Journalist Ian Johnson, author of The Souls of China: The Return of Religion After Mao, interviewed extensively Jiang Xue, a 45-year old Chinese writer, for the NY Review of books. She worked for Chinese Business View and Southern Weekend, two papers who suffered from heavy censorship. Jiang Xue is a devout Buddhist and tells in this section on her current life.
Journalist Ian Johnson, author of The Souls of China: The Return of Religion After Mao, is working on his next book documenting how writers, thinkers, and artists are dealing with the new, more repressive policies in China. He visited citizen journalist Zhang Shihe near Xi’an for an extensive interview. First, he describes Zhang’s position for the New York Review of Books.
China´s media industry might be one of the toughest to grasp for the outside world. All media are state-owned, very much restricted, and got recently into trouble because they have been extorting companies. Nothing is what you might expert. Some guidance is needed, and fortunately we have a range of media experts at the China Speakers Bureau.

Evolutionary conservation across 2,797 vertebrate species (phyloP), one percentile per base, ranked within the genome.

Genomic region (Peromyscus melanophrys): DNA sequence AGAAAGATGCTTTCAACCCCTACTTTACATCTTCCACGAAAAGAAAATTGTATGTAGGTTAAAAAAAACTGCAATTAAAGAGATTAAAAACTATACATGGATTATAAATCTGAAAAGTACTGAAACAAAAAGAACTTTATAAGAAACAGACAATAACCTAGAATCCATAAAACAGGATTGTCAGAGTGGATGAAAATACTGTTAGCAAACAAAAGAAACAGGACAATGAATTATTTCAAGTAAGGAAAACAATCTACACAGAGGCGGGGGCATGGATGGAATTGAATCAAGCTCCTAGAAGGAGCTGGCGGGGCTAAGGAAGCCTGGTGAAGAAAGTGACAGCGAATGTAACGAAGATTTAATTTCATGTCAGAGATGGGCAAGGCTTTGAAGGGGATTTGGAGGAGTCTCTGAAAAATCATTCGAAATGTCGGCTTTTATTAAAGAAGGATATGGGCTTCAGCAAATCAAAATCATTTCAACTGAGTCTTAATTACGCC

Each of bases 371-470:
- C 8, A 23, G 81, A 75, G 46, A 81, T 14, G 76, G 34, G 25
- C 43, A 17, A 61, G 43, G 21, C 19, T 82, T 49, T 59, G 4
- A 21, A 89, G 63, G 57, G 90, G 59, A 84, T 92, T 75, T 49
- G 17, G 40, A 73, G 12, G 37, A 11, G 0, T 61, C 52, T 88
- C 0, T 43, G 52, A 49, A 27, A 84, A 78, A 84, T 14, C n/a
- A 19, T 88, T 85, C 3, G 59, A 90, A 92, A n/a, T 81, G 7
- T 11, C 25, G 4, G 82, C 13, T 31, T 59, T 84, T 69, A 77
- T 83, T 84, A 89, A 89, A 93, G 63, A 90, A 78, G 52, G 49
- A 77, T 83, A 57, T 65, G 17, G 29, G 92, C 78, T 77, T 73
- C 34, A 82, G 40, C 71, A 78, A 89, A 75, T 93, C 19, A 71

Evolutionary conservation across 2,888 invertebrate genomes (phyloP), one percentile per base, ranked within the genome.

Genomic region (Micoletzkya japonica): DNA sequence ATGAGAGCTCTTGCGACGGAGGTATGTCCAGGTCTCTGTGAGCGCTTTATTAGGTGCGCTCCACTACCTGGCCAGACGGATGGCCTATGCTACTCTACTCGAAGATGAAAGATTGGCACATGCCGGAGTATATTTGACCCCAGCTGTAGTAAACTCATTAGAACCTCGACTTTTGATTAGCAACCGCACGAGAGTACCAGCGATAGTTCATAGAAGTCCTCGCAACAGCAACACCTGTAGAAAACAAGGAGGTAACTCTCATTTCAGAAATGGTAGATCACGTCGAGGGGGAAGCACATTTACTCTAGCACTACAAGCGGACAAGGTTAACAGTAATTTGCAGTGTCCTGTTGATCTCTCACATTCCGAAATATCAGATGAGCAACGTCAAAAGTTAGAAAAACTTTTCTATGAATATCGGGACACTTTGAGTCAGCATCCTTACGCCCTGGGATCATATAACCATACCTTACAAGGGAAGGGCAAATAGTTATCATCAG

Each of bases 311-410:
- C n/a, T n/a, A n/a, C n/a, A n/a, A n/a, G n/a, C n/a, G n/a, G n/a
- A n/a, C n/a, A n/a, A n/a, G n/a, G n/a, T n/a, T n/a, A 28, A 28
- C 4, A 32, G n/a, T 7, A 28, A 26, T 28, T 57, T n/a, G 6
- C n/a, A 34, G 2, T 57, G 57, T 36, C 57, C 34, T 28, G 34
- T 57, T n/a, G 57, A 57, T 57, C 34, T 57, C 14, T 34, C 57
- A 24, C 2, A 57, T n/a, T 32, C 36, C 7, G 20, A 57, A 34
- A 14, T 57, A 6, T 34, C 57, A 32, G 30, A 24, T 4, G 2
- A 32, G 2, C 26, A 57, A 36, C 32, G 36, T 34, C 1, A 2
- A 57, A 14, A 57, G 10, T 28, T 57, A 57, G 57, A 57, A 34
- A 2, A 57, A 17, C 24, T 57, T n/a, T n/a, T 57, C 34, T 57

State TV has been pulling a set of historical dramas from their channels because they were having a negative influence on their audiences, according to state media. Journalist Zhang Lijia, the author of Lotus, a novel, a bestseller on prostitution in China, understands the ratio behind this action, she tells in the South China Morning Post.
Chinese New Year is just a month ahead of us, so gift giving is high on the agenda. China veteran Ashley Dudarenok, author of Digital China: Working with Bloggers, Influencers and KOLs, gives some advice on what to give – and what not to – at her daily webblog for both China and what a China expert should bring to Russia.
Google’s effort to enter China’s censored search market has failed a second time, first in China itself, now because of opposition in the US and Google staff. Former communication director Kaiser Kuo at China’s leading search engine Baidu looks back at how the internet company failed at its first move back in 2006, for the MIT Technology Review.